The text describing the shot says that the Period of the FG's output was set to " 20 ms ". This means, in ordinary language, 20  milliseconds. This would correspond to a frequency of only 50 Hz, but we know that Ainslie has used very slow frequencies before when she desires to produce high heat in the load. BUT..... the oscilloscope's timebase is set to 500 microseconds per horizontal division (top left of screen). This means that the _entire screen_ of 10 divisions only displays 5 ms, five milliseconds, of the 20 millisecond period of the waveform. The other three quarters of the period could consist entirely of Q1 ON, high current, for all we can determine. It is impossible to tell from the display.

On the other hand, we have seen how casually the Great Scientist treats data and especially how she is deficient in expressing herself mathematically. She has confused "milliseconds" and "microseconds" before. After all, what is a mere three orders of magnitude error? Chopped liver, apparently.  So perhaps the "20 ms" period in the text is supposed to be "20 us", twenty microseconds, for the period. This would of course give us an operating FG frequency of 50 kHz.... much higher than Ainslie typically runs. And it would mean that _each division_ of 500 microseconds horizontally would contain 25 full 20 microsecond periods of the FG's output.  Again... at this resolution it is impossible to determine the Q1 ON duty cycle. (Incidentally.... I can only count 14 peaks per horizontal division, consistently all the way across the screen, instead of the 25 peaks that a 20 microsecond period would produce.)

So... just what is the deal here? 50 Hz, or 50 kHz? 100 percent Q2 oscillations, or some perhaps high proportion of Q1 ON times? The Figure 8 scopeshot, combined with the description in the text, once again is more illustrative of the rather charming.... and pathetic... naivete of Ainslie and her co-authors.

This is NOT a trivial issue, Ainslie. If you are really using a 20 millisecond period and not displaying 3/4 of the signal... ONCE AGAIN that constitutes Fabrication of Data. If you are really using a 20 microsecond period, then you either are once again deliberately obscuring essential information, or you are displaying your abysmal ignorance of proper oscilloscope usage, or... most likely... BOTH.
I have a couple of ideas:  If your thermal resistance is low enough then you could perform a 100% Q1 on, and 25% Q1 on w/o any Q2 oscillations.  You could run 100% Q2 oscillations.  And you could run 25% Q1 on w/ 75% Q2 oscillations.  If your thermal resistance is too high then you will need to think of something else.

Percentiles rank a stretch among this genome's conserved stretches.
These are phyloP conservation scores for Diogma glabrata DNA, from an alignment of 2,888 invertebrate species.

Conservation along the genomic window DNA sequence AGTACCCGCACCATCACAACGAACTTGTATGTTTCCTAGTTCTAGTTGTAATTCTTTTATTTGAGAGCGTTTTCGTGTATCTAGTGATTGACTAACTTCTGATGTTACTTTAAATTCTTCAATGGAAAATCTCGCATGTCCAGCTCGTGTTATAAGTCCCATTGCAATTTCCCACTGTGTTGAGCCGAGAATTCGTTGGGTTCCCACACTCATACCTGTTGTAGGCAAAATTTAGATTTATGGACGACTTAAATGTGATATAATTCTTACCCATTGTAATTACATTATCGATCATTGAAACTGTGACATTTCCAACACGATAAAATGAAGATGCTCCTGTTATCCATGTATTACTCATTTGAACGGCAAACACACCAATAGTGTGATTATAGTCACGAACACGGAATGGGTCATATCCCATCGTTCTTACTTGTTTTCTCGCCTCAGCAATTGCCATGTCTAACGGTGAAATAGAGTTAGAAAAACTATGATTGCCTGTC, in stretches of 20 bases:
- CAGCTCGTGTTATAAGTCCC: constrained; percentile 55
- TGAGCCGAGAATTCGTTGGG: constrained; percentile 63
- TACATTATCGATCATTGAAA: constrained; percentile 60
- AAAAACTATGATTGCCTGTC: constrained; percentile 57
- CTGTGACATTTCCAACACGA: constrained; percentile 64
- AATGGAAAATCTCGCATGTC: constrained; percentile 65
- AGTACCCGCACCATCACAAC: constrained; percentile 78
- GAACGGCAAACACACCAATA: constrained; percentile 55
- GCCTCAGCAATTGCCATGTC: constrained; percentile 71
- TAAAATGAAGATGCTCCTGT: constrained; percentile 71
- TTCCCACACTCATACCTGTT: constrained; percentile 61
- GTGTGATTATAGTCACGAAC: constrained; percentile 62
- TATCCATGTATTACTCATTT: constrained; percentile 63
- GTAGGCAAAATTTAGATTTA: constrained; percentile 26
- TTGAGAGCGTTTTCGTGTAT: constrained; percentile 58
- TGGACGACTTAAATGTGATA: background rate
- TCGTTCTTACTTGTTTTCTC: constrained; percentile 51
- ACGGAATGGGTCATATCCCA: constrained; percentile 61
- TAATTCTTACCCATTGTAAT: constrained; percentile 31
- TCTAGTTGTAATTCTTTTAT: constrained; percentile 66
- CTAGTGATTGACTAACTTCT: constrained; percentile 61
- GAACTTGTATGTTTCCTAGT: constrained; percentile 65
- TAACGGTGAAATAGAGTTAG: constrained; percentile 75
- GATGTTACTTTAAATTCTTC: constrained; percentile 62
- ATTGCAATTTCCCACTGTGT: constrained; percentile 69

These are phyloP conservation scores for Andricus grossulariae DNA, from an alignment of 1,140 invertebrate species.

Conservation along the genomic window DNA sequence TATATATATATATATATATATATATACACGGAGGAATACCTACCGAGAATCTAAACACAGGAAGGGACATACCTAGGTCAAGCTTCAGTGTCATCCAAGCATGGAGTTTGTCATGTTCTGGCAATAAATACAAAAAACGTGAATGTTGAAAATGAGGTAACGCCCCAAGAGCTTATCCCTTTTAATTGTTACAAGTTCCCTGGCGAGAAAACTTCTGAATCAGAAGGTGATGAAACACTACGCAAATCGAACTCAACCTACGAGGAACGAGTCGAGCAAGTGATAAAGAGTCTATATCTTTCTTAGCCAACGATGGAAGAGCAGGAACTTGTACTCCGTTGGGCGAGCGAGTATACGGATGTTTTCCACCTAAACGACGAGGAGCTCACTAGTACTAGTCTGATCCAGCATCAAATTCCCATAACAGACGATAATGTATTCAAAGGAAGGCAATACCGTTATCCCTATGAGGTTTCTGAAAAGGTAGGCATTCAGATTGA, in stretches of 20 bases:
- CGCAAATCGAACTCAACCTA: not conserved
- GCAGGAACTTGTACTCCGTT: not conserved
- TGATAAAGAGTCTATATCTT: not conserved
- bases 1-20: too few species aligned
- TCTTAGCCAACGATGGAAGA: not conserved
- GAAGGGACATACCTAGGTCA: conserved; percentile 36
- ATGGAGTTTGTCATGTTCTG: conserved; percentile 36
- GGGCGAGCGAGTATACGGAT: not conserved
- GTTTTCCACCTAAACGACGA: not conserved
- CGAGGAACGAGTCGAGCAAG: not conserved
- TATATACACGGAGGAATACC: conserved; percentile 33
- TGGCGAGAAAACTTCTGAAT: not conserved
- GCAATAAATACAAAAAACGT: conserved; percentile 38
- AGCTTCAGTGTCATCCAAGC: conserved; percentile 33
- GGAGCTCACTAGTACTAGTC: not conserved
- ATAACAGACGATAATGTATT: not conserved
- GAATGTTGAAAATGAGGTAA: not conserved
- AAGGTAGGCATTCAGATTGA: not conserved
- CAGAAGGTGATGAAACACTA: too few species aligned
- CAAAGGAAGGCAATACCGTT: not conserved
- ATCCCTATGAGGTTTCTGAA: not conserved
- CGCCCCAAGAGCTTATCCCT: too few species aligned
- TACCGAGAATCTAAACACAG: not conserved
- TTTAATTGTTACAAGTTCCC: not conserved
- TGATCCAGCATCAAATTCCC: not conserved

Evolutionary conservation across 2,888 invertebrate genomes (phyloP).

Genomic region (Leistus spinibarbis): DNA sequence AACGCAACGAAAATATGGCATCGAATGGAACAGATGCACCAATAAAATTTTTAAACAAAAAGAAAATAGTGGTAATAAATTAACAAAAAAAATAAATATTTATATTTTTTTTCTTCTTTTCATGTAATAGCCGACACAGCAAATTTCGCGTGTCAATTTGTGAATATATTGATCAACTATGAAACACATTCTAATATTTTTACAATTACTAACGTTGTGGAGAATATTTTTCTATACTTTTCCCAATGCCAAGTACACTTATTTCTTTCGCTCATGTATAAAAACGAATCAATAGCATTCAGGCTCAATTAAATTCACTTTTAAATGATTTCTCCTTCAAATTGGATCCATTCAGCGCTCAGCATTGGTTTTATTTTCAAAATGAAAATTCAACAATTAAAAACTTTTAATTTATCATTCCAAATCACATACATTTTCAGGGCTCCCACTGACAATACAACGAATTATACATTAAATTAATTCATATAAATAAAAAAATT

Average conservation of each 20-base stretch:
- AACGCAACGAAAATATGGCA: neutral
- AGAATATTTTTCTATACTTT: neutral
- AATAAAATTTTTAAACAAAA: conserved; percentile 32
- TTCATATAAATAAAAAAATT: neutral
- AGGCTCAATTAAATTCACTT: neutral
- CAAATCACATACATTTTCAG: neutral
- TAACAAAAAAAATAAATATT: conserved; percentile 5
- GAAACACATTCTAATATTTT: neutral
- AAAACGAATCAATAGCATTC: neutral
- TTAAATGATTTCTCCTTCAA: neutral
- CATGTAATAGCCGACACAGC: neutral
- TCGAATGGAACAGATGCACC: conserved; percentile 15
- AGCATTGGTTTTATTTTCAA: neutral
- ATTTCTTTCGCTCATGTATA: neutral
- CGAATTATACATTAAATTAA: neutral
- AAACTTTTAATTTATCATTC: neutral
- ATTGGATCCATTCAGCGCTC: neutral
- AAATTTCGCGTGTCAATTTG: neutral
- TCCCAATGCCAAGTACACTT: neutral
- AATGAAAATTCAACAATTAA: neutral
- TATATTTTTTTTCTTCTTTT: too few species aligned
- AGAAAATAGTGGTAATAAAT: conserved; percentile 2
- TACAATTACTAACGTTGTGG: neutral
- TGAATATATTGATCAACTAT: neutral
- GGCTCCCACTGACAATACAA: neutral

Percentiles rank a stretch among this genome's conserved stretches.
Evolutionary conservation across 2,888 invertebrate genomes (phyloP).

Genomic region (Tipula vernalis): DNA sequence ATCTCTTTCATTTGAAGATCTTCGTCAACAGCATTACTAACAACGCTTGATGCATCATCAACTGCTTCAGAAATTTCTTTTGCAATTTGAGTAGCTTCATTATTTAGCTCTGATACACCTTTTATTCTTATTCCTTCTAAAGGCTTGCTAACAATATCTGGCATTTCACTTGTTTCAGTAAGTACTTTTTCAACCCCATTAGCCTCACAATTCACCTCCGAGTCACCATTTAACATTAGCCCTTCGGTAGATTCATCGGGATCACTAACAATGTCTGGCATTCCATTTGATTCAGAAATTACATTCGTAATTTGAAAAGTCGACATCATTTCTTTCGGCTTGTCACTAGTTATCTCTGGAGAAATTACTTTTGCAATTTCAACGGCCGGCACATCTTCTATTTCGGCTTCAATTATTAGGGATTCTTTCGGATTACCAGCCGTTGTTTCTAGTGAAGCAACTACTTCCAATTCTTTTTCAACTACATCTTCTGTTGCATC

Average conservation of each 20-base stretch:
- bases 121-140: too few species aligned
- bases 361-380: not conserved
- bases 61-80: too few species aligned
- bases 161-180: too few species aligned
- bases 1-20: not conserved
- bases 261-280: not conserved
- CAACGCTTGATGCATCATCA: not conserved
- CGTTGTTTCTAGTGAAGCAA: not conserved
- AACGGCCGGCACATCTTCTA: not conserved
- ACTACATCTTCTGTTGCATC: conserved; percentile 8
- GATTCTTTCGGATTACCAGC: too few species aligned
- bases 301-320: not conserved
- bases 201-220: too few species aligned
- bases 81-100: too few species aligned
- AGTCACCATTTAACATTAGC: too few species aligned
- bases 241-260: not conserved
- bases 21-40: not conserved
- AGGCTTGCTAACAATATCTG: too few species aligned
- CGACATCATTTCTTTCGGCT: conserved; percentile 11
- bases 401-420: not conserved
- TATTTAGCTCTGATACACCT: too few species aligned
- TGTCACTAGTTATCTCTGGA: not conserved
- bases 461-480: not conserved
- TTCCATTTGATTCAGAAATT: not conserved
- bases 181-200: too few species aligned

Offline TinselKoala

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Re: Rosemary Ainslie Quantum Magazine Circuit COP > 17 Claims
« Reply #702 on: March 12, 2014, 07:27:36 PM »
All doors open lead to somewhere !!!!!!! ??? ??? !!!!!!!!
Are we doing Chinese fortune cookies now? Here's one I just picked up off my desk:

Get your mind set ... Confidence will lead you on.


Not "lead you onward".....  ;)

Offline TinselKoala

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Re: Rosemary Ainslie Quantum Magazine Circuit COP > 17 Claims
« Reply #703 on: March 12, 2014, 07:34:39 PM »
MarkE said,
Quote
Ms. Ainslie is likely to reject anything that you produce that does not fit with her "thesis".

Of course she will. Do I care much? No, I don't. As I've said before, Ainslie has demonstrated herself to be completely immune to logic, reason, evidence, outside references or instruction from those who know their subject. If it conflicts with the "thesis", it is wrong, QED.  Hence no amount of experimentation or demonstration on my part (or anyone else's, even her own) will change Ainslie's one-track mind by a single iota... this is given. Ainslie has also demonstrated a talent for goalpost-moving that is unprecedented  in my experience. (With the possible exception of PJH, or whatever he calls himself, and his "quenco".)

However, onlookers and potential reviewers who examine the issues without the blinders of a foregone "thesis" conclusion will be able to tell which end of the paradigm is up, I have no doubt of that. And I may be able to demonstrate what an actual publishable paper reporting an experiment really looks like.

Offline TinselKoala

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Re: Rosemary Ainslie Quantum Magazine Circuit COP > 17 Claims
« Reply #704 on: March 13, 2014, 01:33:11 AM »
Low power DC load temperature calibration is complete. I've plotted one cool-down cycle on the graph as well as the 10 runs at various DC power settings.

The final plot is nice and linear. Given a measured temperature at the 60 minute mark, one may confidently read the equivalent DC power level from the plot.


Real data has a certain beauty to it. I have always thought that was one of Nature's great truths.